With many schools shut down and limited community interaction as the result of government-mandated or self-imposed quarantines, look at your neighborhood websites and Facebook groups to see how people are attempting to bring your neighborhood together in these trying times. Some communities are having drive-by style birthday parties for little children or hosting safaris and scavenger hunts for children on walks. Stay connected with your neighbors and see if there is a slight difference you can make in a family’s day, even if it is just putting a stuffed animal in the front yard.
7. Donate to local and national charities
Many non-profit organizations across the country are using their funds to provide relief during this terrifying time, and these organizations could use any form of assistance people can muster. They are providing meals for people who cannot afford their own, medical supplies for doctors and hygienic supplies for other members of the community who have been majorly affected by the pandemic. Donating to charities such as food banks, the CDC and other medical supply nonprofits can help aid vulnerable populations, assist in research or provide protective equipment for health care workers on the front lines. Donating to nonprofits could change someone’s life during this pandemic.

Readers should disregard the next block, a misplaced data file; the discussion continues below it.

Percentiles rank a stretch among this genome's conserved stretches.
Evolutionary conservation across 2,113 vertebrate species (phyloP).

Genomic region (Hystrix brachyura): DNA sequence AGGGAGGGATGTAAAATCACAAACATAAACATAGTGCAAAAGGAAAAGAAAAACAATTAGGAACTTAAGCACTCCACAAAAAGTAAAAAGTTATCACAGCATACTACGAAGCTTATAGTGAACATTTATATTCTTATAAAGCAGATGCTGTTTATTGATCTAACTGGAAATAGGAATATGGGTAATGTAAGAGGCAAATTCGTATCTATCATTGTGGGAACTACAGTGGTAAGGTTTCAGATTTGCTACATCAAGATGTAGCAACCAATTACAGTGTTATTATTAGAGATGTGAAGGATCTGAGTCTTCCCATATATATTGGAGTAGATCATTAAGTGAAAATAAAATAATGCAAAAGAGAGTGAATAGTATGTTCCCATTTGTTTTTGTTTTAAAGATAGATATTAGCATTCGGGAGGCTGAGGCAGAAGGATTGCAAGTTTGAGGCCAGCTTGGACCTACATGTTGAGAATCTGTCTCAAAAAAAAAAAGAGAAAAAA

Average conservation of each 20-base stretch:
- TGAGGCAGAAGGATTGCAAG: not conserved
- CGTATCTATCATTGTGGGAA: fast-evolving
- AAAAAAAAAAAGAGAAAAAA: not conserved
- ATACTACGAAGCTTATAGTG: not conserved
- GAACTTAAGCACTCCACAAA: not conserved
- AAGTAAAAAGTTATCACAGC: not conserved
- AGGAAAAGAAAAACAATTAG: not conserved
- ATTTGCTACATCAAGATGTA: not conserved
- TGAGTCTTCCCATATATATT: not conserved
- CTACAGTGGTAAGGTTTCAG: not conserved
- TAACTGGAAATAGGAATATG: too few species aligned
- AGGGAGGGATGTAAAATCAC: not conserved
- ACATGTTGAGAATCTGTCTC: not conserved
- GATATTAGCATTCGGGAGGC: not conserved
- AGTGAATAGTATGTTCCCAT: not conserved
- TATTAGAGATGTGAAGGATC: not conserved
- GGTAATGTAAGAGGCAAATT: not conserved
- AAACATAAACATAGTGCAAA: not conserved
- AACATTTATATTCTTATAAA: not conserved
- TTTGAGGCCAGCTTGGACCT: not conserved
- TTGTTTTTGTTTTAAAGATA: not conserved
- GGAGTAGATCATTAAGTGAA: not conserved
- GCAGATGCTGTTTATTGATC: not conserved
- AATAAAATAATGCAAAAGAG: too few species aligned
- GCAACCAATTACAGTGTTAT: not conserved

8. Reach out to local hospitals